Halloween Inspo from The Art of Disney Costuming: Heroes, Villains, and Spaces Between
Without a doubt, Disney is one of our biggest inspirations when it comes to Halloween costumes. There are oodles of delightful and devilish characters, from dressing up as a pretty princess a la Cinderella or Belle to summoning your inner villain like Ursula or Maleficent. Beyond the actual personality traits of these characters, the costumes are a huge part of their spirit. These costumes are the characters. A new book The Art of Disney Costuming: Heroes, Villains, and Spaces Between by Jeff Kurtti and the staff of the Walt Disney Archives pays tribute to these outfits and the people who dream them up.
That said, The Art of Disney Costuming isn’t just a book to flip through for your costume inspo. This is a book to keep on your coffee table all year long. It’s a large format book and includes stunning photos of a wide array of character costumes by some of the best (and we’re talking Academy Award-worthy best) costume designers out there. If you don’t know the names Sandy Powell, Colleen Atwood, and Paco Delgado, you will after you’re done with this book.
One of the most striking aspects of The Art of Disney Costuming is the details. Alongside gorgeous photos of the costumes are close-ups that reveal design elements that you never would have noticed on the screen, from the layers of ribbons in Mindy Kaling’s dress in A Wrinkle in Time to the impressive bead work on Giselle’s wedding dress in Enchanted to the fabrics used in Mila Kunis's Wicked Witch of the West dress in Oz the Great and Powerful (above left) and the structure of Angelina Jolie's Maleficent gown (above right).
Beyond the photographic details are insightful comments from the designers too. Sandy Powell talks about selecting just the right blue for Emily Blunt’s new take on Mary Poppins, while Colleen Atwood discusses how she used silver metallic and leather under the black lace of Meryl Streep’s witch in Into the Woods. Every costume in the book possesses that notable spark of the creative process that takes the form of cloth and thread.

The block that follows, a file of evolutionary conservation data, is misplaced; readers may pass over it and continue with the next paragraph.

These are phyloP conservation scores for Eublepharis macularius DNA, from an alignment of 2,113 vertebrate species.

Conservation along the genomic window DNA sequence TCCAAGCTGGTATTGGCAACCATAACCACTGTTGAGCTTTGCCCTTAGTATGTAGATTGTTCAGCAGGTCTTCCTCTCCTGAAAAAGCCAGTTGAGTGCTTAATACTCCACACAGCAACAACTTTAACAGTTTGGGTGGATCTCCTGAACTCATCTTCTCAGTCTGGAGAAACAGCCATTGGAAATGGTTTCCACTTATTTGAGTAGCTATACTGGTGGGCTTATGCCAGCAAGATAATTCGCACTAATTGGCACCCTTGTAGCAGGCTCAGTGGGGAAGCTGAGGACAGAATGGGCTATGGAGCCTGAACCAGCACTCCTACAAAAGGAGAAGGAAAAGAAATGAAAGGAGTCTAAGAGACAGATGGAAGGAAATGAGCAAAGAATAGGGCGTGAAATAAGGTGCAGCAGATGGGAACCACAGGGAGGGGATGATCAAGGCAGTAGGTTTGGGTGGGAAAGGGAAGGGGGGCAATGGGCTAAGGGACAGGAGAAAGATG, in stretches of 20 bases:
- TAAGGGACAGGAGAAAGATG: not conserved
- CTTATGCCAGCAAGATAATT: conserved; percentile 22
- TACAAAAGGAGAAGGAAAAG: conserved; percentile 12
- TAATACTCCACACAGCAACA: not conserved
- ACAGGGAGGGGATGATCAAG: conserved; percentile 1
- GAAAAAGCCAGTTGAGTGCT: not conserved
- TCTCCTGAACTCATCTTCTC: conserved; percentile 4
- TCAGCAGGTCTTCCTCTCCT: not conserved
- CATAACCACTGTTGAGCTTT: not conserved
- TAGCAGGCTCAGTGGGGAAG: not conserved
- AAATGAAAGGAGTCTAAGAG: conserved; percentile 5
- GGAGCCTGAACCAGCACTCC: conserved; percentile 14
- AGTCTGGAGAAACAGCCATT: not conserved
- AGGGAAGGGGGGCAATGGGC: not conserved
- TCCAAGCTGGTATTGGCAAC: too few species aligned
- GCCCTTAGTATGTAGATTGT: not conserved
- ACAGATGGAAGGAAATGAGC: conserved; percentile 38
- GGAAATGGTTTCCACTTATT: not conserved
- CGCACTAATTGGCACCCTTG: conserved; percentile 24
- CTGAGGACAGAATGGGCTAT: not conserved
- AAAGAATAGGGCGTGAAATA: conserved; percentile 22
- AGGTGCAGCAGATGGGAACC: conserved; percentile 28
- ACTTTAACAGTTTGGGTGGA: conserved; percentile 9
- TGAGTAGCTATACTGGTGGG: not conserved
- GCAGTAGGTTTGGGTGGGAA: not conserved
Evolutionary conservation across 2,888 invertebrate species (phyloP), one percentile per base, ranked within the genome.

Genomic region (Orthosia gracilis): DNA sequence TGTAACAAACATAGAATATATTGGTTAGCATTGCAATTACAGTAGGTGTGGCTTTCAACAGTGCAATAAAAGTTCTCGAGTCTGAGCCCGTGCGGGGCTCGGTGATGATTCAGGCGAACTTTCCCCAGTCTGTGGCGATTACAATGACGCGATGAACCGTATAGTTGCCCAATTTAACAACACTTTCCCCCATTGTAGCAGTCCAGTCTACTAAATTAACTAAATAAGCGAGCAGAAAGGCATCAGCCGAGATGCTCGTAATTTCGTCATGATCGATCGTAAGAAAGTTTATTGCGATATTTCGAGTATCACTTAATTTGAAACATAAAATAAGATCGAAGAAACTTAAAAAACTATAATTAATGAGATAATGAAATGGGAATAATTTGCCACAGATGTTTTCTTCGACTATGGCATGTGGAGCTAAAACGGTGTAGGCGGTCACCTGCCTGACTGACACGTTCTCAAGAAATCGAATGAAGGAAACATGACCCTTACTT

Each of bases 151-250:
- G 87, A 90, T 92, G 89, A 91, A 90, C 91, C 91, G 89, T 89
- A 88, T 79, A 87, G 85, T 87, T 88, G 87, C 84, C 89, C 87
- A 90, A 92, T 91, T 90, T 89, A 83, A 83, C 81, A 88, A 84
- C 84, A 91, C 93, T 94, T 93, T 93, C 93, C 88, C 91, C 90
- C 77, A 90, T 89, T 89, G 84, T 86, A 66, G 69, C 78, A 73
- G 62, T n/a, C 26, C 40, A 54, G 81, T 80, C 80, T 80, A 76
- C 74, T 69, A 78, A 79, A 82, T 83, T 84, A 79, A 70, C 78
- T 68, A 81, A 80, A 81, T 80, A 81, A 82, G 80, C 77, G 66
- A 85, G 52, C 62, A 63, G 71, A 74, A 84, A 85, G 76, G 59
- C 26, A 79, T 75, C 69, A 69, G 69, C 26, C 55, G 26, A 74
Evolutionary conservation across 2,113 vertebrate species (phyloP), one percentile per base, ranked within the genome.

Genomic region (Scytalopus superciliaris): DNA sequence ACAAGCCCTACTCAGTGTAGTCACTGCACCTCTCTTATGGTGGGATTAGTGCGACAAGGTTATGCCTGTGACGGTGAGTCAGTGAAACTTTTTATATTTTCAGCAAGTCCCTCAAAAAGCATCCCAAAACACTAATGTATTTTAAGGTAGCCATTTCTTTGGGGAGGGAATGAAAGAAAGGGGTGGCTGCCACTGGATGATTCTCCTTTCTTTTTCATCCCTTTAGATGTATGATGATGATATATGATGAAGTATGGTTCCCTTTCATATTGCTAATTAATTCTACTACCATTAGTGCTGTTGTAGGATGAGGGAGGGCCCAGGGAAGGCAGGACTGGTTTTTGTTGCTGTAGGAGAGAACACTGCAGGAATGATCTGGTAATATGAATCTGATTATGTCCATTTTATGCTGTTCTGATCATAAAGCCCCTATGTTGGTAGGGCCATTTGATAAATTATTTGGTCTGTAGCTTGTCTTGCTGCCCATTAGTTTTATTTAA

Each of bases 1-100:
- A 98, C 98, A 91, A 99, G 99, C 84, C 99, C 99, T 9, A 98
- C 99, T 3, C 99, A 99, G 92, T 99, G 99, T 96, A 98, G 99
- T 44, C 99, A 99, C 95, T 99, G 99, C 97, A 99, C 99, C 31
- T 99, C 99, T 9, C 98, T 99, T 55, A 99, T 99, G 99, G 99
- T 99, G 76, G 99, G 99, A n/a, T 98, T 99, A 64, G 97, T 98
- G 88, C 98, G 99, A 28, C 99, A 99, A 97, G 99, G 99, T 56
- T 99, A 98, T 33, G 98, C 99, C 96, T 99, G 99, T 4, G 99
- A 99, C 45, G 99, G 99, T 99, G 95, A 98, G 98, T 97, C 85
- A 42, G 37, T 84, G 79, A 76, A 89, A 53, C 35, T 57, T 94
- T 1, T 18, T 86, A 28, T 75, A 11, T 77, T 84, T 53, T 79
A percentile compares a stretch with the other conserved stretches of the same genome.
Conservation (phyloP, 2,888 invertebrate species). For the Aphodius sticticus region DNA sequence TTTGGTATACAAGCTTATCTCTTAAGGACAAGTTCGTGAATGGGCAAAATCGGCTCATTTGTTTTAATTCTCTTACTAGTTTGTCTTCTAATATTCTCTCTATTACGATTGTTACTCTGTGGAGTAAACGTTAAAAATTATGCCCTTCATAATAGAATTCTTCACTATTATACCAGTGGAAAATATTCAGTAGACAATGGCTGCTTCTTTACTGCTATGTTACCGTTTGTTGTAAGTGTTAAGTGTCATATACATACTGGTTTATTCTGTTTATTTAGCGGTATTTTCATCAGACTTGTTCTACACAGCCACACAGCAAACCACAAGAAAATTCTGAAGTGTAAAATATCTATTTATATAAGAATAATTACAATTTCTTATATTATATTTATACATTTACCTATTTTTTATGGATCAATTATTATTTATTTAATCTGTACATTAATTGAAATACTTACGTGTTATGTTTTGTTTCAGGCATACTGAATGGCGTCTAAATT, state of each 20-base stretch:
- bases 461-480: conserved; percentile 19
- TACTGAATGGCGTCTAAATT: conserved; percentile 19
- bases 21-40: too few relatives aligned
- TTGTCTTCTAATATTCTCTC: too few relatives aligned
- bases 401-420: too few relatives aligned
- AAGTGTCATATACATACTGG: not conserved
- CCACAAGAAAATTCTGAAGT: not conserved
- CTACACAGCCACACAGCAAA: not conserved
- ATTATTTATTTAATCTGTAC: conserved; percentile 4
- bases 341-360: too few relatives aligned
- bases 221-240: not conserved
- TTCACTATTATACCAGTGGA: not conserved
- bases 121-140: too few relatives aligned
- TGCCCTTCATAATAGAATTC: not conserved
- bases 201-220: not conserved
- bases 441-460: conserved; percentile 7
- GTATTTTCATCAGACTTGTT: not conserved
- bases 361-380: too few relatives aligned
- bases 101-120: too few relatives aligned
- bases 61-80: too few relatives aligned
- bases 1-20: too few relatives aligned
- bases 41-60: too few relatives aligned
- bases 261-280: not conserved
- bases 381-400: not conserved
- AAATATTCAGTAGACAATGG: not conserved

The pages are filled with costume ideas perfect for the season. There’s a whole section dedicated to various Cinderella gowns, as worn by Brandy in Rodger & Hammerstein’s Cinderella, Anna Kendrick in Into the Woods, Jessy Schram in Once Upon a Time, and Lily James in the 2015 live-action Cinderella. For those who would rather embrace villainy, there’s the animal print madness of Cruella de Vil from 101 Dalmatians as worn by Glenn Close, the black ensemble of Maleficent as worn by Angelina Jolie, and the lush velvety looks of the Sanderson sisters from Hocus Pocus as worn by Better Midler, Sarah Jessica Parker, and Kathy Najimy.
Another striking thing is the wide array of costumes the authors chose. It runs the gamut from Dorothy’s costume in 1985’s Return to Oz, to the Genie, Aladdin, and Jasmine from this year’s live-action Aladdin. The sampling truly gives a breathtaking look at the field of costume design, especially when it comes to the fantasy worlds in which these characters live.
What Disney character would you most like to dress up as for Halloween? Tweet us @BritandCo.
Photos via: Disney Editions and Sunny Chanel
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